We run a site where users upload image files. When these files are produced on Mac, sometimes they have UTF-8 characters in the file names (Since mac uses UTF-8 as its file system character set).

When PHP7 code receives these files, we have to store them in the local file system, which is Debian Linux, and does not support UTF-8.

Also, while PHP7 can support UTF-8, it does not do it natively or automatically.

So, the question is: what's the current best practice for handling this?

Thought 1:

Save the original name in the database (Collation = utf8mb4_unicode_ci? ), and then store the images using a UUID on disk. Then, use the download="" to have the file download as the original file name.

Pro: Seems to solve the problem.

Con: multibyte support seems to be kludge and clunky in PHP (even in 7.2.x+). Does this require a ton of checks in order to deal with it?

Thought 2:

Sanitize / filter out the UTF-8 characters from the file name to avoid the problem altogether.

Pro: I can use latin collation in MySQL / MariaDB like we always have AND I don't have to worry about the file system charsets.

Con: This is lossy. A file named touche'.pdf will get renamed touch.pdf OR I have to create some equivalency tables to turn e' into e.

Thought 3

I have over-thought this problem, or I am missing a simple solution.

What's the best way to deal with uploaded filenames that are UTF-8 / Multibyte?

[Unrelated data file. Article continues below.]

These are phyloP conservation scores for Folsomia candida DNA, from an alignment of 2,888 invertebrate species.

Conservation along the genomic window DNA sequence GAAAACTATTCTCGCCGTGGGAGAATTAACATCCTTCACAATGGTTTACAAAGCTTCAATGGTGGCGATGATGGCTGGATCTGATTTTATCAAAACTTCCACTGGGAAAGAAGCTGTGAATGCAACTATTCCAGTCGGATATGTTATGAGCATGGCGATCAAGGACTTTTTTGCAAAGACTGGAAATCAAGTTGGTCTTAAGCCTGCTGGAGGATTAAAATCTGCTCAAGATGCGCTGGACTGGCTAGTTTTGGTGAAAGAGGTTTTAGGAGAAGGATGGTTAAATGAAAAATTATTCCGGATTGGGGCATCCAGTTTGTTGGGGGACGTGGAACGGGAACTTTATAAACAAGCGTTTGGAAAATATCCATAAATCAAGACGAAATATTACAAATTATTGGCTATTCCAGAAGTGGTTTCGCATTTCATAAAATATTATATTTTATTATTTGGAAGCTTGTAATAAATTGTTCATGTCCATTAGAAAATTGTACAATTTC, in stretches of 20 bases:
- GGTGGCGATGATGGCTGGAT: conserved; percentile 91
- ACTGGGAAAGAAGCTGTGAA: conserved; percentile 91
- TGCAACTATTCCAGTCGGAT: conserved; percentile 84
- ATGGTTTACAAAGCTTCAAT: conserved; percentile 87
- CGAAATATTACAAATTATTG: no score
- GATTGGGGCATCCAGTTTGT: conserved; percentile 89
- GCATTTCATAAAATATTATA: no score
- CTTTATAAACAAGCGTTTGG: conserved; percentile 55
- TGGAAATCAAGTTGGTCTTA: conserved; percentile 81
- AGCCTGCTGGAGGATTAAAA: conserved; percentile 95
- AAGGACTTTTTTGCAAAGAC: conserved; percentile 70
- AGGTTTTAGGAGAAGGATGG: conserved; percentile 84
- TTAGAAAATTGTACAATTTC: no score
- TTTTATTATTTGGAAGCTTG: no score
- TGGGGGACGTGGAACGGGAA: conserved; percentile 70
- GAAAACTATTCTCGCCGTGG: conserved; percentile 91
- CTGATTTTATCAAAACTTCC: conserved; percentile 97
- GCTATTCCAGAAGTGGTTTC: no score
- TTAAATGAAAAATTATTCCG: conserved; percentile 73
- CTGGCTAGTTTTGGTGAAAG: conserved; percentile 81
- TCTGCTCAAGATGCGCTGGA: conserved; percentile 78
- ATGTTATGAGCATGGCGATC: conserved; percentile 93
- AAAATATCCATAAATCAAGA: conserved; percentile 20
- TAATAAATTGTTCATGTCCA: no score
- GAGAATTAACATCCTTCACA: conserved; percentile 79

• PHP has a rich set of Multibye String handling options and perhaps the mb-convert-encoding function would be helpful. – Dave Aug 17 '18 at 18:28
  • For the database side, use the CHARSET utf8mb4, collation is just the order. Try do deal with it natively. Seems to be some OSX utf8 filesystem discussion stackoverflow.com/questions/6153345/… – danblack Aug 18 '18 at 4:33
  • Seems I have an answer for both of my thoughts above. Seems I can either use mb_detect_encoding to determine how to process the character and then use mb_convert_encoding to transmute it, or go with the UUID solution and utf8mb4, both will work. Seems the latter will provide me with the most "universal" solution (what if someone puts emoji's in the filename?). So, I'll go with that for now unless we have a compelling reason not to. I need an answer to accept / close this question if someone wants to put that down there... – DrDamnit Aug 20 '18 at 11:32
  • Solution 1 is the best one, unquestionably. Not sure what concerns you have regarding PHP's multibyte support. – deceze Aug 23 '18 at 17:18

Consider PHP's urlencode() to turn UTF-8 characters into % plus hex.

fn        'smiley-☺'
urlencode 'smiley-%E2%98%BA'
bin2hex   '736d696c65792de298ba'

I might prefer simply applying urlencode to every entry -- names in plain ascii will be unchanged. And I don't think the % will cause trouble. Other punctuation may cause trouble (eg /).

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